You are 'teaching', while my chore is 'unteaching, and reteaching', fundamental behavior.
    Loud noises (Be sure of hearing protection, don't ask), and sudden movement (recoil?), put both species off, so, start with a little gun, always.
    My dogs come quick to learn that I am never without a 'treat', in my pocket, for good behavior, as I have found that positive re-inforcement, of good behavior, simply works.
    While a bit of a hot dog will not much impress your lady friend, a successful shot, followed by a compliment, on the same, will.
    I get dogs to climb ladders, out of their trust, for me, and positive rewards, when they do good; shooting is simple, by comparison!
    Right from the gate, never having fired a shot, she will do something, right, so focus, and add some praise, for that, and constructively apraise, and criticise, those things that were NOT done so well, as a 'learning experience', for you both.
    I am typing this, with a Red Heeler bitch, at my feet, who went through three very kowledgeable owners, a pup that brought $800, at six weeks, but a 'freebie', to me, because all her past owners had decided she was 'incorrigeable', and dumped her, for that reason. My deal with the first owner, was that, if allowed, I would train and work her, gratis, because I saw in her more potential than I have ever before seen, in a pup.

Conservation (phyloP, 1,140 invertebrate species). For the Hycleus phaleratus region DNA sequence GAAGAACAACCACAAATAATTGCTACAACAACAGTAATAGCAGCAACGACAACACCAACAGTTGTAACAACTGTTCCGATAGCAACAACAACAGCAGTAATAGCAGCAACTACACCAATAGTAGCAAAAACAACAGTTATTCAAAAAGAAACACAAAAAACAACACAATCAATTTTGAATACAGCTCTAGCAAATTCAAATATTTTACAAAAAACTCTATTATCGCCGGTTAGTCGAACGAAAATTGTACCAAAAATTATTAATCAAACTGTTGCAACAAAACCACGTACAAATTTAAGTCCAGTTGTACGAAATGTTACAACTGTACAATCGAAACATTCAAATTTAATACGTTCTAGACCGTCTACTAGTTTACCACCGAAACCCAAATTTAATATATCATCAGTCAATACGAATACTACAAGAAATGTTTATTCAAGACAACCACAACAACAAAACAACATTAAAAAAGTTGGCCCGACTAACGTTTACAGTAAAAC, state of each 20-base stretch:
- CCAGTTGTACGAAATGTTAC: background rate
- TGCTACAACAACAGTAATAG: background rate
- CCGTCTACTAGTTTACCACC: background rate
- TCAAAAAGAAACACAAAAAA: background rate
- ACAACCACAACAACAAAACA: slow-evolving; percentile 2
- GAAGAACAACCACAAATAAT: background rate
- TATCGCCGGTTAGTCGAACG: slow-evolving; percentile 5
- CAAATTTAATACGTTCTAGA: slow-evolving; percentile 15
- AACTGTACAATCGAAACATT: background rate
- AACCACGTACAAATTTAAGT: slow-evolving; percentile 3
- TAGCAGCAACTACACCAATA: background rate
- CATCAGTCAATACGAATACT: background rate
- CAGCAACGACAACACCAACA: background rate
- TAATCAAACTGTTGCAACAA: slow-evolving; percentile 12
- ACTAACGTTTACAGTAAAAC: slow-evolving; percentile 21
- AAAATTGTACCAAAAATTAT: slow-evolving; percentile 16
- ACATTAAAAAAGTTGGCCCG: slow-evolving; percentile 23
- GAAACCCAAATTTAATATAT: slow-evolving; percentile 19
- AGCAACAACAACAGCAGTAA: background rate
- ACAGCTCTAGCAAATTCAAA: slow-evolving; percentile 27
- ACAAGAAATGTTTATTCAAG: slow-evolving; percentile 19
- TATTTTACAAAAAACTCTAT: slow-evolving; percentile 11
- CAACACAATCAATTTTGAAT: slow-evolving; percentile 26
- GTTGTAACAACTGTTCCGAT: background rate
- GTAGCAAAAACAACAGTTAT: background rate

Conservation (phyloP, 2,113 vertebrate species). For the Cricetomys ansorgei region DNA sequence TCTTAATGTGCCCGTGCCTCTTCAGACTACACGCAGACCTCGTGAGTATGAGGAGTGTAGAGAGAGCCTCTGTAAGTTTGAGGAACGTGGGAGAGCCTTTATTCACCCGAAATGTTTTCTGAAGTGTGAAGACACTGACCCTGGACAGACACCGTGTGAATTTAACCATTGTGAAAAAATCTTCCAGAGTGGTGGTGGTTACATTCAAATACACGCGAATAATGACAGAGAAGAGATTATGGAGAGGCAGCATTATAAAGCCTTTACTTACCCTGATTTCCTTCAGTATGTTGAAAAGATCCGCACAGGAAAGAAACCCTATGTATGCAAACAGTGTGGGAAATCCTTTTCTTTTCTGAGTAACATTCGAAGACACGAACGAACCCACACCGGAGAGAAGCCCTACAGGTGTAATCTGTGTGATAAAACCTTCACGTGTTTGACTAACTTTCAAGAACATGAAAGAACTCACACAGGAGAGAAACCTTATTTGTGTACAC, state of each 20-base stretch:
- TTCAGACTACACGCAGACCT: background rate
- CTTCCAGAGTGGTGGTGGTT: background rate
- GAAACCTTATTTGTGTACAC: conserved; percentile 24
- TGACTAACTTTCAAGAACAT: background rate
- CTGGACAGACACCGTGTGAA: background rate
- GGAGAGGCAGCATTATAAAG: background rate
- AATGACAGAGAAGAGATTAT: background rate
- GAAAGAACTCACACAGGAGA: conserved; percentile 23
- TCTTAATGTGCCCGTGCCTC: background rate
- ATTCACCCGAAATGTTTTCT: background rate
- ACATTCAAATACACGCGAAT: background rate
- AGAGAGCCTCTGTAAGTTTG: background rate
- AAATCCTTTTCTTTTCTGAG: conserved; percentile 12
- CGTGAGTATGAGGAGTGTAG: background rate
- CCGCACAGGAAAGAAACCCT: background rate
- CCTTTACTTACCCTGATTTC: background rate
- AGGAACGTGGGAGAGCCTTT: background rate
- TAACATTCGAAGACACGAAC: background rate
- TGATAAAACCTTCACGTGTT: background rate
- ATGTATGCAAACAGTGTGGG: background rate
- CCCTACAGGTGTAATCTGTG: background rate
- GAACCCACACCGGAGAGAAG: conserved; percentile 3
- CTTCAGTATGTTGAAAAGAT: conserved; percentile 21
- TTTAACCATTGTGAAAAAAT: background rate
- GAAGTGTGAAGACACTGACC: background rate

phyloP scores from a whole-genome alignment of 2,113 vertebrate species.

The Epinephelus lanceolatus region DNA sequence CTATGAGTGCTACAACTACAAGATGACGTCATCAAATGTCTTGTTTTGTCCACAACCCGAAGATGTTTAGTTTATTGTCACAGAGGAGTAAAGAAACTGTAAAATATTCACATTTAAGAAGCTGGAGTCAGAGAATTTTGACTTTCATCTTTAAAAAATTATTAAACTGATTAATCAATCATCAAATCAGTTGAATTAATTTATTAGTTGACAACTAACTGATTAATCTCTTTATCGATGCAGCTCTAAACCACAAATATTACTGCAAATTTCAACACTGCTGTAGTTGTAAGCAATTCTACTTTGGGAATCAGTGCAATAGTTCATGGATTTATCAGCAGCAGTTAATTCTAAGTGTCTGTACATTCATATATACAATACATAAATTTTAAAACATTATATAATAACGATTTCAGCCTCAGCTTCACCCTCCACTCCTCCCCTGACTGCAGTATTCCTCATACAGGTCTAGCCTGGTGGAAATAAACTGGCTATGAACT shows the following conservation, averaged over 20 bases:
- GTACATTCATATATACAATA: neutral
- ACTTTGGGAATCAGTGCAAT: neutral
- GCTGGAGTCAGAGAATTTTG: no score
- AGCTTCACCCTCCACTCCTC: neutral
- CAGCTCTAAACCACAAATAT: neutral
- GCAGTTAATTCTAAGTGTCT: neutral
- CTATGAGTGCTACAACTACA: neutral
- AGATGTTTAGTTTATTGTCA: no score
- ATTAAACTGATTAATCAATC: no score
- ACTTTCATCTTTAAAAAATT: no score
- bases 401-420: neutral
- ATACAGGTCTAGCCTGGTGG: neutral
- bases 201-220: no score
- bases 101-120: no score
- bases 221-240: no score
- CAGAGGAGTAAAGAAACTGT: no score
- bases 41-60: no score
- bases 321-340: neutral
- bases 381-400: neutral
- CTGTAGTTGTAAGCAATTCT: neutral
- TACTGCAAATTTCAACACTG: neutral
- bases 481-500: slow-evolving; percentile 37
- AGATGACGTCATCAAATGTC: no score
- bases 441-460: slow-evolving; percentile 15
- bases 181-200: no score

Agreed, and I worked her, from three months, on stock, with tremendous success, until about 10 months, when she 'got out of control'(?) at home, and I had to outplace her. Twice. Yet, today, she will work off lead, anywhere! She's been 'home', for about six weeks.
    Australian Cattle Dogs are a very unique breed, and, according to most authorities, need space, and generally, 'don't do well with strangers', as they are obsessively protective of their space, and charges,(Human, or stock) to the point of extremely aggressive behavior.
    Yet, she prospers, in an urban environment, and is trustworthy, anywhere. True enough, if you invade my 'space', she will growl, but 'steady, Georgia', and a treat, with a proper introduction, and you are home, free.
    Pardon the digression, but the same principles apply to training people; as a former Special Forces soldier, I can attest that it works for both species.
    Set your initial limits low, and overwhelm with praise, when met, and, slowly, raise the bar. Start with an unintimidating weapon, hopefully, a full sized .22 LR, and move up in caliber, and recoil, as progress permits.
    A 'vest pocket' sized .25 is not exactly the best starter, for my shooters, but, if their hand will accomodate it, one of my .22 Colt conversions, on a 1911 frame, might well be!
    Last edited: Apr 28, 2007